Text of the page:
Alma Hotchkis & Wiley US Large Cap Value Equity Fund
- Alma Hotchkis & Wiley US Large Cap Value Equity Fund seeks current income and long-term capital growth by investing in a concentrated portfolio of undervalued large US companies.
- Management of the fund is delegated to Hotchkis & Wiley.
Cumulative Performance (%)
Fund Inception 6 August 2014
The performance data shown represents past performance. Past performance is not a guarantee of future results. Current performance may be lower or higher than the performance quoted. The investment return and the principal value of an investment will fluctuate so that an investor’s shares, when redeemed, may be worth more or less than their original cost.
Strategy & Manager
Investment objective: seek current income and long-term capital growth by investing in a concentrated portfolio of large US companies
- Investment process: analyse long term company fundamentals through in-house bottom-up research aiming to identify undervalued stocks
- The fund typically holds 40 to 60 securities and generally invests in companies with a market capitalization above $3 billion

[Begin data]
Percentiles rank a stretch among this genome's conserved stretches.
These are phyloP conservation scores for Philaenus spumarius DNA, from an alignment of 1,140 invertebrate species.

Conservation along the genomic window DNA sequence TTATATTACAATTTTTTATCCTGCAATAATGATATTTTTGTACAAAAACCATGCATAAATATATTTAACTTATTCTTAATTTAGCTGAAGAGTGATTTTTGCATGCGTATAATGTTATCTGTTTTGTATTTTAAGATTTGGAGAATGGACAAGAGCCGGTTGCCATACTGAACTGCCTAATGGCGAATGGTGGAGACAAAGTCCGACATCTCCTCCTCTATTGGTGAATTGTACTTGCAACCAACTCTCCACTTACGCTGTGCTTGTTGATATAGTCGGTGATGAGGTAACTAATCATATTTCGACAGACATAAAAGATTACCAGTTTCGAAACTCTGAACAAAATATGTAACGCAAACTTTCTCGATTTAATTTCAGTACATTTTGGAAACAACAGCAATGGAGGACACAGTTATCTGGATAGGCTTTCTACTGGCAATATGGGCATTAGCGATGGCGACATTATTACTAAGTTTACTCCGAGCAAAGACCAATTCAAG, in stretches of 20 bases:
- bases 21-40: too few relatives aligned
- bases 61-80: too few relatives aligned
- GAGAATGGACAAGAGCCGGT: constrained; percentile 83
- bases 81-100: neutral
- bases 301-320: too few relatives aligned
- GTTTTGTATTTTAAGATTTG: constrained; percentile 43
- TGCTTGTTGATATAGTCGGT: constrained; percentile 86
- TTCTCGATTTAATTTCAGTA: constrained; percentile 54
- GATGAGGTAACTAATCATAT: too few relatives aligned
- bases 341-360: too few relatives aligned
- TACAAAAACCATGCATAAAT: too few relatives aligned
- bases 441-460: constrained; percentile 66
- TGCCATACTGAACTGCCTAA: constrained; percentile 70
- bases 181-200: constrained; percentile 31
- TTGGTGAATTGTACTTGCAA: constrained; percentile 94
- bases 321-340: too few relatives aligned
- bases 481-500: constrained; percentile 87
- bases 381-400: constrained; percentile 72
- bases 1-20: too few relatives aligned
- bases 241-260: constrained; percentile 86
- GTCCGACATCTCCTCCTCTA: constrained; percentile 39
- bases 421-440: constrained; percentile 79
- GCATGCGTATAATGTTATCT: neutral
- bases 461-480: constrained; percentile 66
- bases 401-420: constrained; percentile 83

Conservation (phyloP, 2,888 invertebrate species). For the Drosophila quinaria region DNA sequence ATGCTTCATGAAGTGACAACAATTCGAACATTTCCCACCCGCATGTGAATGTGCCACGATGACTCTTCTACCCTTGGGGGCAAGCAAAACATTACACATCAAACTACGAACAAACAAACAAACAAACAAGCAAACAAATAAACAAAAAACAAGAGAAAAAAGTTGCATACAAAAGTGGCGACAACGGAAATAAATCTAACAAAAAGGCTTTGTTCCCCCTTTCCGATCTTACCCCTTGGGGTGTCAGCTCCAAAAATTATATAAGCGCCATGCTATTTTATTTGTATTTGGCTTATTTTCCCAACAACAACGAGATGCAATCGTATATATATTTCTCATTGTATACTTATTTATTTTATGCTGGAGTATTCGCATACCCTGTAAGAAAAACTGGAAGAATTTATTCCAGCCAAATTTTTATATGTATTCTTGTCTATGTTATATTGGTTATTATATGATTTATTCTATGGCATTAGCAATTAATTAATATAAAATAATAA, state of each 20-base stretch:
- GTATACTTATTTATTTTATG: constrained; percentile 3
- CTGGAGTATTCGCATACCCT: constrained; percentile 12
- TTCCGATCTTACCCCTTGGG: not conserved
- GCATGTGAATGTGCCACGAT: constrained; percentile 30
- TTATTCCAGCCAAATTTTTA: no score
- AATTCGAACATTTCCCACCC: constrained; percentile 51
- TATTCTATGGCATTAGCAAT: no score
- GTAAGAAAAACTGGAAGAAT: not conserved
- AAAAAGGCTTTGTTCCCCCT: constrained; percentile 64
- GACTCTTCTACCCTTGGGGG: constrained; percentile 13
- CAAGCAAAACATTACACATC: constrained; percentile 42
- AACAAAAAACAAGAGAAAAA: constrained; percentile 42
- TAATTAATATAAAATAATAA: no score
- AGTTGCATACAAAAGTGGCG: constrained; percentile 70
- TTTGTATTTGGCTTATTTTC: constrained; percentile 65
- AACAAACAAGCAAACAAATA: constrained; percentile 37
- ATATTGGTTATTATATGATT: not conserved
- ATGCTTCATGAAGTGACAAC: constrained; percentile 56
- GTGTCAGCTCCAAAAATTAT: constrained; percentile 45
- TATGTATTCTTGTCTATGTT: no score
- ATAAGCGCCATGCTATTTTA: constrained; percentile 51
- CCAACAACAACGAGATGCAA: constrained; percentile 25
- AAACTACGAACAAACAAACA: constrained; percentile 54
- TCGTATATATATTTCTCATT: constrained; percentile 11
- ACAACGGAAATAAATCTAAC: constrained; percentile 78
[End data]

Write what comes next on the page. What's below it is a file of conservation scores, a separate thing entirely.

- Investment strategy mirrors the Large Cap Fundamental Value strategy managed by the Investment manager since 1980
Hotchkis & Wiley is a SEC-regulated, Los Angeles-based investment adviser founded in 1980, specialised in value equity and high yield bond strategies
- Employee owned firm: 90% of the investment team and 67% of all employees own equity
- Investment team has over 23 years average investment experience and 15 years average tenure at Hotchkis & Wiley
- George Davis, the CEO of Hotchkis & Wiley and senior portfolio manager of the fund, has over 30 years of investment experience.
- Hotchkis & Wiley manages $26 billion
George Davis, Jr. CEO, Portfolio Manager and Principal
George Davis serves as CEO and is responsible for setting the firm’s strategic direction. Mr. Davis also serves as a portfolio manager on the Large Cap Fundamental Value and Large Cap Diversified Value portfolios. He is a member of the capital goods and financials sector teams. Prior to joining Hotchkis & Wiley in 1988, Mr. Davis was an assistant to the senior partner of RCM Capital Management. He began his career in equity research with internships at Cramer, Rosenthal & McGlynn and Fidelity Management & Research. Mr. Davis received his BA in Economics and History and MBA from Stanford University
Scott McBride, CFA Portfolio Manager and President
Scott McBride is President of Hotchkis & Wiley and serves as a portfolio manager on the Large Cap Fundamental Value, Large Cap Diversified Value and Global Value portfolios. He covers technology companies and is a member of the consumer, technology, healthcare and financial sector teams. Prior to joining the firm in 2002, Mr. McBride was an associate consultant with Deloitte Consulting and worked as an investment marketing analyst with Fidelity Investments. Mr. McBride, a CFA charterholder, received his BA in Economics from Georgetown University and MBA from Columbia University.
Patrick Meegan, CPA Portfolio Manager